Newspapers have described the tragic death of John Lennon as the end of an era. We wish they were right. We wish it was the end of a period of human society in which rock singers could accumulate millions of pounds from the sale of records while millions starve for want of a bowl of rice; we wish we could write an obituary to the violent social system of capitalism in which men like Lennon’s alleged murderer can easily obtain and use a gun; we wish we could report the end of the wars and malnutrition and the inequality which Lennon sang about so well. But the era of capitalism is still with us and there will be others to grow rich singing about the miseries it causes.
Lennon was a talented musician and lyricist who understood the world he lived in more than most of his musical colleagues. Some of his songs showed definite political perception and what is generally considered to be his greatest post-Beatles record, ‘Imagine’, showed an understanding of the meaning of socialism which is almost unmatched in the history of rock music. The song urges people to imagine a world without possessions, countries, wars, hunger or religion. When a meeting of our companion party, the Socialist Party of Canada, was shown on Canadian TV, ‘Imagine’ was selected by the producer as the most appropriate theme song to sum up our views.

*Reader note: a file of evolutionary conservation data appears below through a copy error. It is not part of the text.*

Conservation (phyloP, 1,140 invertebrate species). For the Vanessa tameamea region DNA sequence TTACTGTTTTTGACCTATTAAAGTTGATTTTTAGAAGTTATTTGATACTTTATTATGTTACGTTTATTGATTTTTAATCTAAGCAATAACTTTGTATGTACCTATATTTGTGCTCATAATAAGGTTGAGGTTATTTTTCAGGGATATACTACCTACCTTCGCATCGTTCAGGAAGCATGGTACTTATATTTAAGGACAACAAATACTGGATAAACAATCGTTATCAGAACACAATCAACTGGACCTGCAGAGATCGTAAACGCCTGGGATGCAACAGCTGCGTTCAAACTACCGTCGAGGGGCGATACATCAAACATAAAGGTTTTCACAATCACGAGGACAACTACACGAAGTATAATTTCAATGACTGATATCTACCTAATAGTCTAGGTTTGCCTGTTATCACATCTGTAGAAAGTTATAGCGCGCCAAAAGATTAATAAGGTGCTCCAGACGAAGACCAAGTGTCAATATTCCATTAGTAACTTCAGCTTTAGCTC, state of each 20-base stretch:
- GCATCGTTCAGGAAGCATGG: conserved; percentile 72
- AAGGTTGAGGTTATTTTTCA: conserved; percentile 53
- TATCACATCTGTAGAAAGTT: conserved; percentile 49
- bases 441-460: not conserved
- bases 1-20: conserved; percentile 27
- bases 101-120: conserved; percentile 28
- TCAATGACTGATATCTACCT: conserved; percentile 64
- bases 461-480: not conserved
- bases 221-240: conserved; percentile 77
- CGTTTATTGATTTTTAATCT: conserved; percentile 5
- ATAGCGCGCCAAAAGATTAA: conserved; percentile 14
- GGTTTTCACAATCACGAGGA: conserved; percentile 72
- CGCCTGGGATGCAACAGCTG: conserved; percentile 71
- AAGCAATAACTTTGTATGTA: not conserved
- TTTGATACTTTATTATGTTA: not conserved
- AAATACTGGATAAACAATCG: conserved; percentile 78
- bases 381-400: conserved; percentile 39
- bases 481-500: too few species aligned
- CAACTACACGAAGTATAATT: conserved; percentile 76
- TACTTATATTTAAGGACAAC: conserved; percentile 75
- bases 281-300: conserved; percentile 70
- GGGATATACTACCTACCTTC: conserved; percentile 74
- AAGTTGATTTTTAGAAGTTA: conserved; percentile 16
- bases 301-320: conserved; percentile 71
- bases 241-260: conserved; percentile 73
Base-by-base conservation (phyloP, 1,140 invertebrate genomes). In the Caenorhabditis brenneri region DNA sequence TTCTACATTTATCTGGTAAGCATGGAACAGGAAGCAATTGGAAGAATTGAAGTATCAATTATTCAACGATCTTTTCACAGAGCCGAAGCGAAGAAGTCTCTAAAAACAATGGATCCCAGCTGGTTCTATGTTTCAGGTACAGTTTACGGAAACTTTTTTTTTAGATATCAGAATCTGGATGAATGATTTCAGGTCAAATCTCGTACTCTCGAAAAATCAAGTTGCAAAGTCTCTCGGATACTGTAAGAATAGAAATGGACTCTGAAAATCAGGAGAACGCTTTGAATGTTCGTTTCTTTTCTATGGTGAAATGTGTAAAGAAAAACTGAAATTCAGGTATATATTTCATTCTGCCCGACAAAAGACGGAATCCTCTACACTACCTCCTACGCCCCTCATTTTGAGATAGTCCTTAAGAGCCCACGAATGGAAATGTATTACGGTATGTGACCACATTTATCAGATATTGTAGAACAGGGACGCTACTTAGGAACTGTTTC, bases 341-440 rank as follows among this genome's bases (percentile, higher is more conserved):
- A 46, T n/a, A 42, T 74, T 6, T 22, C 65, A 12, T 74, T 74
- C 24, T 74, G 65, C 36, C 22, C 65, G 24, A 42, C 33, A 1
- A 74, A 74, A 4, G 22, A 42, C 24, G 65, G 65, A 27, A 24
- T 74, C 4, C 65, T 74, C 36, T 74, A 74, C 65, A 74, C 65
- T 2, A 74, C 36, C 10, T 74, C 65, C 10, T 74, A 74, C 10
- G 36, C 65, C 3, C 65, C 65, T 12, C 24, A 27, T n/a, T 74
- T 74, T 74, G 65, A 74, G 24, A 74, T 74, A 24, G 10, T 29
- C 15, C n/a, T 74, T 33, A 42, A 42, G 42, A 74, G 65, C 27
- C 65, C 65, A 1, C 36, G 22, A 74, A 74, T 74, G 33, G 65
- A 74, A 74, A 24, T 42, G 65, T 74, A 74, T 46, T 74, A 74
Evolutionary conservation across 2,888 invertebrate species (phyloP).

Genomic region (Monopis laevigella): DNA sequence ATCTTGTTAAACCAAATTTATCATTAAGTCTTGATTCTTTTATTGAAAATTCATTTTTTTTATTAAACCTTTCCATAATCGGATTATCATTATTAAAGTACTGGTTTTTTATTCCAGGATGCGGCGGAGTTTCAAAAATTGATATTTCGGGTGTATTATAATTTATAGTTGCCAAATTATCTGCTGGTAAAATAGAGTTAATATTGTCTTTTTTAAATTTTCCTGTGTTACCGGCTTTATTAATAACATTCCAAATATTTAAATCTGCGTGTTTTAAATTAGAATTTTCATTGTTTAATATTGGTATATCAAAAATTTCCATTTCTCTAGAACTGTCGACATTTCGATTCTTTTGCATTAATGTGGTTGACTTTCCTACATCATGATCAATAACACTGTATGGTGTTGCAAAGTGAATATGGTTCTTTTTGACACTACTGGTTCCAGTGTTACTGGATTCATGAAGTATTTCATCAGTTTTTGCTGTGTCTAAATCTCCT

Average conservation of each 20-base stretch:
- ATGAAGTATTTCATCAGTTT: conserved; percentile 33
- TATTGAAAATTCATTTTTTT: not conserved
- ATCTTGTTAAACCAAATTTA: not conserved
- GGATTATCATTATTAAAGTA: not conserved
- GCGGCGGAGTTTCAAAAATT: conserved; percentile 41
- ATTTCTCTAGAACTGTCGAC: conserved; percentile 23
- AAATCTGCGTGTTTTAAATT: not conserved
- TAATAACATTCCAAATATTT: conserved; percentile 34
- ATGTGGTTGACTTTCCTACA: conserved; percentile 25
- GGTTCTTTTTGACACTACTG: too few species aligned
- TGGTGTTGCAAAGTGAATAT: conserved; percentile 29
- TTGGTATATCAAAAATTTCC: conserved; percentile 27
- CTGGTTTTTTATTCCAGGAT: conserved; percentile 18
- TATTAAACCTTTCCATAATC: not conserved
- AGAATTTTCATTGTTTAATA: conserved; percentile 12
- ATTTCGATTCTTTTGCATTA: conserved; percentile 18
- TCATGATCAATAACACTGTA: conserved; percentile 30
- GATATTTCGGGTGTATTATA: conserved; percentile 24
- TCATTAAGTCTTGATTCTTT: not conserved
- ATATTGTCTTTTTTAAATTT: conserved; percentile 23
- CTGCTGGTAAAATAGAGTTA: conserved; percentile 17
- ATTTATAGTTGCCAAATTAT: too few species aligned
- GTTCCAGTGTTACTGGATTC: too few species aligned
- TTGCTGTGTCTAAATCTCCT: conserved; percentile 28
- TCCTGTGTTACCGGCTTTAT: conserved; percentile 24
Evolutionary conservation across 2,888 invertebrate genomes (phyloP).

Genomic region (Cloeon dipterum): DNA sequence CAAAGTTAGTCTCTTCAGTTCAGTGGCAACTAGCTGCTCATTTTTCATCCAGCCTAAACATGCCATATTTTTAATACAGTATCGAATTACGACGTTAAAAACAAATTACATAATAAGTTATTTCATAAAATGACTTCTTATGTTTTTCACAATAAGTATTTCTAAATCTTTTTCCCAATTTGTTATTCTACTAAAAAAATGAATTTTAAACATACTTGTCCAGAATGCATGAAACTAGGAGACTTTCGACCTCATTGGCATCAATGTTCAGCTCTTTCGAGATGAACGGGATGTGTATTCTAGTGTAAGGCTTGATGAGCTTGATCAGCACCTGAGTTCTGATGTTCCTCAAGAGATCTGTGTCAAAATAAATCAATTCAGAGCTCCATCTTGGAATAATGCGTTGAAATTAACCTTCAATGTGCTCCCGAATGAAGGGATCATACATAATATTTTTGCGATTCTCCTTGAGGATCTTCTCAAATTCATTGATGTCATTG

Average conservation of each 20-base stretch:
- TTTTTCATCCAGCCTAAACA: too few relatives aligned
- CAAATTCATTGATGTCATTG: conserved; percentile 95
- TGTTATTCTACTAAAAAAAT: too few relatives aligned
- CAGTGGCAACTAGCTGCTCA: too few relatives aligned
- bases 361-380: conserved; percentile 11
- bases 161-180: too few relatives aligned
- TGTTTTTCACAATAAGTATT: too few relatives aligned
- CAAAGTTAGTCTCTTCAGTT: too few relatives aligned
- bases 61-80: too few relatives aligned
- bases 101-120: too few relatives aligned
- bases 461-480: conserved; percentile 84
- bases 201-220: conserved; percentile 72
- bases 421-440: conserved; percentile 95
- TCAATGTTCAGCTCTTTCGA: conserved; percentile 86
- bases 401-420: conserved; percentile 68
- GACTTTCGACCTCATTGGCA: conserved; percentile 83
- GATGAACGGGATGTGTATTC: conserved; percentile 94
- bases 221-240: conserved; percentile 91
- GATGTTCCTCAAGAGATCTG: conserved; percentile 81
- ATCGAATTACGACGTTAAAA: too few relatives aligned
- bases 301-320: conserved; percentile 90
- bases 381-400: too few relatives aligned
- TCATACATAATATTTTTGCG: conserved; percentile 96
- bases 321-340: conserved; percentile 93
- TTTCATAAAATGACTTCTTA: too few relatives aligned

Rock critics regarded Lennon’s message with predictable hypocrisy. While claiming that Lennon was a great musician and that they were in tune with what he was trying to say, they have disparaged such songs as ‘Imagine’ as an “idealistic vision”. (Robin Denselow, the Guardian, 12.12.80.) They prefer to stress Lennon’s more easily categorised leftist lyrics, such as those on ‘Some Time In New York City’ in which he expressed his support for the divisive nationalism of the IRA. Like many people, John Lennon vaguely perceived important socialist ideas, but these became confused with the pragmatic radicalism for which he will be remembered by the trendy sloganisers of the Left. For genuine world socialists the vision of a society of which Lennon sings in ‘Imagine’ is worth more than any of the sterile aggression of modern punk rock. The man may be dead, but the vision of a world of peace, equality and freedom lives on within the socialist movement which neither Lennon nor his supporters have had the wisdom to join. At the risk of being labelled a Marxist-Lennonist, this writer echoes the words of ‘Imagine’
You may say I’m a dreamer
But I’m not the only one
I hope one day you’ll join me
And the world will live as one.